French President Macron Announces Aggressive Nuclear Power Expansion Plans

French President Emmanuel Macron announced Thursday that his government would add at least six nuclear power plants to its arsenal in the coming decades.

“We are fortunate in France to be able to count on a strong nuclear industry, rich in know-how and with hundreds of thousands of jobs,” Macron said during remarks in the city of Belfort earlier in the day, France 24 reported.

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Analysis: Many Environmentalists Oppose Nuclear Energy Despite Its Reliability, Carbon-Free Footprint

Expanding U.S. nuclear power — an energy source that many environmentalists and lawmakers oppose — could be the most reliable way to achieve a carbon-free electricity grid, according to experts.

Nuclear energy is considered a renewable energy source because it produces zero emissions through fission, the process of splitting uranium atoms, according to the Department of Energy. Currently, nuclear accounts for about 9% of total U.S. energy consumption, slightly less than all other renewable energy sources combined and coal, government data showed.

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Commentary: America Should Put More Resources into Nuclear Power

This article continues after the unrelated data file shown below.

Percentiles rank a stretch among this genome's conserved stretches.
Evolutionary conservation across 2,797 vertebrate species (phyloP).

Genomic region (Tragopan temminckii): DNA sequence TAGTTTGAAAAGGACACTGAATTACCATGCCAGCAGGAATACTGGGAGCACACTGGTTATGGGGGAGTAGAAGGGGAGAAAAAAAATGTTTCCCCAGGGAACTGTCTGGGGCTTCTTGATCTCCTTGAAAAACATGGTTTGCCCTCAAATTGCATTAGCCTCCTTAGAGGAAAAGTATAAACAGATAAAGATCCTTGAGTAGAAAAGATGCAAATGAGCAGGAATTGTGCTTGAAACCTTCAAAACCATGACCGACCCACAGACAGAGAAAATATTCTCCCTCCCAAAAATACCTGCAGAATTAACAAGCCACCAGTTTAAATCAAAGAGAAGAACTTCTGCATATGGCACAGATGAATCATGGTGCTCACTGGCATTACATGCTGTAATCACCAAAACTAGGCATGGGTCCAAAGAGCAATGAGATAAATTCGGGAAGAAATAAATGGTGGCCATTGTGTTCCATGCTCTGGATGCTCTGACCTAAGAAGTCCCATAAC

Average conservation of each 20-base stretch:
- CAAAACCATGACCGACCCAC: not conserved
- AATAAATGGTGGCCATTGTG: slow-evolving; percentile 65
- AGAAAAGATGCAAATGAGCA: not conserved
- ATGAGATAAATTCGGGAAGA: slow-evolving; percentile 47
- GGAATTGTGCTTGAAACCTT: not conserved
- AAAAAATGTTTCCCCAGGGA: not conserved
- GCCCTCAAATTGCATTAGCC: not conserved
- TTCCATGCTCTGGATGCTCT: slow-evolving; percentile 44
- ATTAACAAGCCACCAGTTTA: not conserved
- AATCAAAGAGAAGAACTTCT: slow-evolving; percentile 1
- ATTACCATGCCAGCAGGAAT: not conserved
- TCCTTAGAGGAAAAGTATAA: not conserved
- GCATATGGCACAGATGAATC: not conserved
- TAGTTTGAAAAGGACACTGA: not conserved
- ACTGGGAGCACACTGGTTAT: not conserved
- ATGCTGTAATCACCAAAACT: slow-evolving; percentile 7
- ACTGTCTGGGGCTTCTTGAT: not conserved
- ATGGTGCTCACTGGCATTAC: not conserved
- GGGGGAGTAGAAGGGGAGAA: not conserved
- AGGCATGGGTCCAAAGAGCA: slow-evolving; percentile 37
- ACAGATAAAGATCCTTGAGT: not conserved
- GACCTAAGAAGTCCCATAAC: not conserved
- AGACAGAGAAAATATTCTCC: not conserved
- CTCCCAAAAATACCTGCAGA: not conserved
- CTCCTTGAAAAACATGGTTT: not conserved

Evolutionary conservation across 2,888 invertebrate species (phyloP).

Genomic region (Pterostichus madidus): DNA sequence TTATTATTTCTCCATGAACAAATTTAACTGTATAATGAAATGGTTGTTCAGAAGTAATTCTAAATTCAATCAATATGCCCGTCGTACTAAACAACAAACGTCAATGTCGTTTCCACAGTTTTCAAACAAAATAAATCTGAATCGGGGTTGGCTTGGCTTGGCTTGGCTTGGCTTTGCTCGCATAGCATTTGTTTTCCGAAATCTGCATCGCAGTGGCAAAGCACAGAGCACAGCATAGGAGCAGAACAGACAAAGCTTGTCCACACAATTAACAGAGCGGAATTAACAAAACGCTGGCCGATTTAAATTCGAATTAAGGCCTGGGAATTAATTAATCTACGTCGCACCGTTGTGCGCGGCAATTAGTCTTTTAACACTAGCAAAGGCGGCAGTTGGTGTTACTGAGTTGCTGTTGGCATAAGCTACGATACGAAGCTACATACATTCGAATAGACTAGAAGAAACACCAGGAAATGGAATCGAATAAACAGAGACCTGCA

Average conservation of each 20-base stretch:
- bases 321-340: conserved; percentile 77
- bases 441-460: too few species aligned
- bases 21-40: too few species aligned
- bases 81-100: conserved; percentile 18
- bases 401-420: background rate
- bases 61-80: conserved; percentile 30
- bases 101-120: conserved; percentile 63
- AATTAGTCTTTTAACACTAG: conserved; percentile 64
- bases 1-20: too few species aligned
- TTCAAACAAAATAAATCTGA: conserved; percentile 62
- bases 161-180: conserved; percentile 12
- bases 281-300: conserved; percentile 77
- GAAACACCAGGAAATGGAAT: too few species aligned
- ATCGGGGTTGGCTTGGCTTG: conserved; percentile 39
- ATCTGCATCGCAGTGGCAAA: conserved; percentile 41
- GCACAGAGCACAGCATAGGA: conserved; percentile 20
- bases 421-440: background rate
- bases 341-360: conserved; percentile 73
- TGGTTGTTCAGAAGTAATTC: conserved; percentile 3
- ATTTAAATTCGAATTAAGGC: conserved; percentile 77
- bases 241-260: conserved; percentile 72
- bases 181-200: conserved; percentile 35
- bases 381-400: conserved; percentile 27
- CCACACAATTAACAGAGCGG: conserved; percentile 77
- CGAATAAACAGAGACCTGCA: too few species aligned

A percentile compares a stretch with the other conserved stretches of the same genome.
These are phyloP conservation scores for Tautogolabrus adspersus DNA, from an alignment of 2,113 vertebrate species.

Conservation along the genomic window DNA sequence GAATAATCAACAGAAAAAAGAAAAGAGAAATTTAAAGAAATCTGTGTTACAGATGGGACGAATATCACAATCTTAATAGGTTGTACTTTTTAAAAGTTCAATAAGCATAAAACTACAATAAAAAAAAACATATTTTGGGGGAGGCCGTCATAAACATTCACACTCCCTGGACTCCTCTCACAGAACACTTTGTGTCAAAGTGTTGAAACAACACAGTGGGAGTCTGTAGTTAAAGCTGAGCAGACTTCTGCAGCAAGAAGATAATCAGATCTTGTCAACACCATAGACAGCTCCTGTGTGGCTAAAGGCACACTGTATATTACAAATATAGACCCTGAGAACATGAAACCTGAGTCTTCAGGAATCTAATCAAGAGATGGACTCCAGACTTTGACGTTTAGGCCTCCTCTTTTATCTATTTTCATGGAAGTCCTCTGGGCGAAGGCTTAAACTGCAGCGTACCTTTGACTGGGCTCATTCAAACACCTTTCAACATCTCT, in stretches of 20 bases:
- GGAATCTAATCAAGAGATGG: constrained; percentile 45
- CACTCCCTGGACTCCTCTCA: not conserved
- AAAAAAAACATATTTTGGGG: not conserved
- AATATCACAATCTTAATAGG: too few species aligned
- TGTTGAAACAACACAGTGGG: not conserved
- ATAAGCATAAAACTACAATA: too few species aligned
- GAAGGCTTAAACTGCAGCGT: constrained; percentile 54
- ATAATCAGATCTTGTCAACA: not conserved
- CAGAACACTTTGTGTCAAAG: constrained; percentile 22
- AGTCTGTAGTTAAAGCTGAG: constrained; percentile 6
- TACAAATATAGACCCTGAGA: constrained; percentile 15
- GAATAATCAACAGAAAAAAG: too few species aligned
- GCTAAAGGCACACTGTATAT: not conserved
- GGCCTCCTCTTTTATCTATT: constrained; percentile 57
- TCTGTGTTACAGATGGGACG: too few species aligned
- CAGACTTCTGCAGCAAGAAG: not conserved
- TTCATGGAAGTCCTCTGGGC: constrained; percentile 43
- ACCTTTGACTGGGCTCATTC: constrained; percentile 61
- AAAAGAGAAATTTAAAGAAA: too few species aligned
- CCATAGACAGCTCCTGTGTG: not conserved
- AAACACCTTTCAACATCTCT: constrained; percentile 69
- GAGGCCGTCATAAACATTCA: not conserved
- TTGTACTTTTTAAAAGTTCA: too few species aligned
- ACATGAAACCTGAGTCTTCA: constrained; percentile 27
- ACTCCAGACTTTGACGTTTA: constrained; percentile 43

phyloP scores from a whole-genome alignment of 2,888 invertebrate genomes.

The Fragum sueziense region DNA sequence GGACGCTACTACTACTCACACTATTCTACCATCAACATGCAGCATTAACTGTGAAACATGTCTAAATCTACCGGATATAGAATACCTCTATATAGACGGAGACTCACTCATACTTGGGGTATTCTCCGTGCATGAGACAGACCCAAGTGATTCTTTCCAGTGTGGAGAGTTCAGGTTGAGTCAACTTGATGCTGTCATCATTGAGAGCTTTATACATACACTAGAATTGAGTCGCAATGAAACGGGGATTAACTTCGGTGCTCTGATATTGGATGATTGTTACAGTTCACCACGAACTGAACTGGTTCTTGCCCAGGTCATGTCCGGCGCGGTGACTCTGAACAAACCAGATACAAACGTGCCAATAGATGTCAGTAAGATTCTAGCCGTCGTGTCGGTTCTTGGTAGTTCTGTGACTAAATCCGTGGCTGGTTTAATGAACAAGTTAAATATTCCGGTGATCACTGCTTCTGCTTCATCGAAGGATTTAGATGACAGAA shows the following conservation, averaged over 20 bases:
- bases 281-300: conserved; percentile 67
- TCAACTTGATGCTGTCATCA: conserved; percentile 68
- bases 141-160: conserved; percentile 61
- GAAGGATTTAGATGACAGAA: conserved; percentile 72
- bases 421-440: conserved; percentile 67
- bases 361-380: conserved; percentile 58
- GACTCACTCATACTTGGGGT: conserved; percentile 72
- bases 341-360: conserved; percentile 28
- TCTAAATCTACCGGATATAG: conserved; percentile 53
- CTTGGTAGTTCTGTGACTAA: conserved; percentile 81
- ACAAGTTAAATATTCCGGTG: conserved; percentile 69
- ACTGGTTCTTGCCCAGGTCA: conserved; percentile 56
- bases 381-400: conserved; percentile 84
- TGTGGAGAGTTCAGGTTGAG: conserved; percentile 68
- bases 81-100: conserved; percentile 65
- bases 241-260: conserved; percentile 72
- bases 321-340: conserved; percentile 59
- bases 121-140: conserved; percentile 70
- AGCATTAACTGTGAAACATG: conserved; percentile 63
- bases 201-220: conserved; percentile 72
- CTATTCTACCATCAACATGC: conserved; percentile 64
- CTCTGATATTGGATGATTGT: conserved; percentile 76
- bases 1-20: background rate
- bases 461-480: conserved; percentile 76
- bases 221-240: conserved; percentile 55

Nuclear and solar power energy

Recent news in the energy world has not been encouraging. Prices are rising rapidly due to a supply crunch coupled with blistering, post-pandemic demand. Renewables like wind and solar are faltering in an unprepared electrical grid. Coal burning is set to spike to make up for energy supply shortfalls at a time when the world needs to aggressively decarbonize.

Some of this hardship might have been avoided if, over the past couple of decades, policy makers had the guts to support the safest, most reliable form of energy, which also happens to be carbon-free: nuclear. Instead, Germany is taking its nuclear fleet offline and replacing it with fossil fuels, as the country’s already exorbitant electricity prices soar. California is shutting down its last nuclear plant, further imperiling its notoriously fragile grid. All the while, Americans remain divided on nuclear power.

Again, the data is clear: despite nuclear’s damaged reputation, clouded by a few high-profile accidents, nuclear power kills fewer people per electricity produced than any other energy source. It is also the most reliable. Nuclear’s capacity factor, a measure of how often a power plant is producing energy at full capacity over a certain period of time, is the highest by far – almost double that of coal and more than triple that of solar. And nuclear is clean, producing no carbon emissions. Though its radioactive waste often attracts negative press, coal plants actually create more. Moreover, all of the waste that America’s nuclear power plants have collectively produced in a half-century could fit on one football field. This is because nuclear is incredibly efficient. In the U.S., just 55 nuclear power plants produce 20% of the country’s electricity! It takes nearly 2,000 natural gas plants to produce 40 percent.

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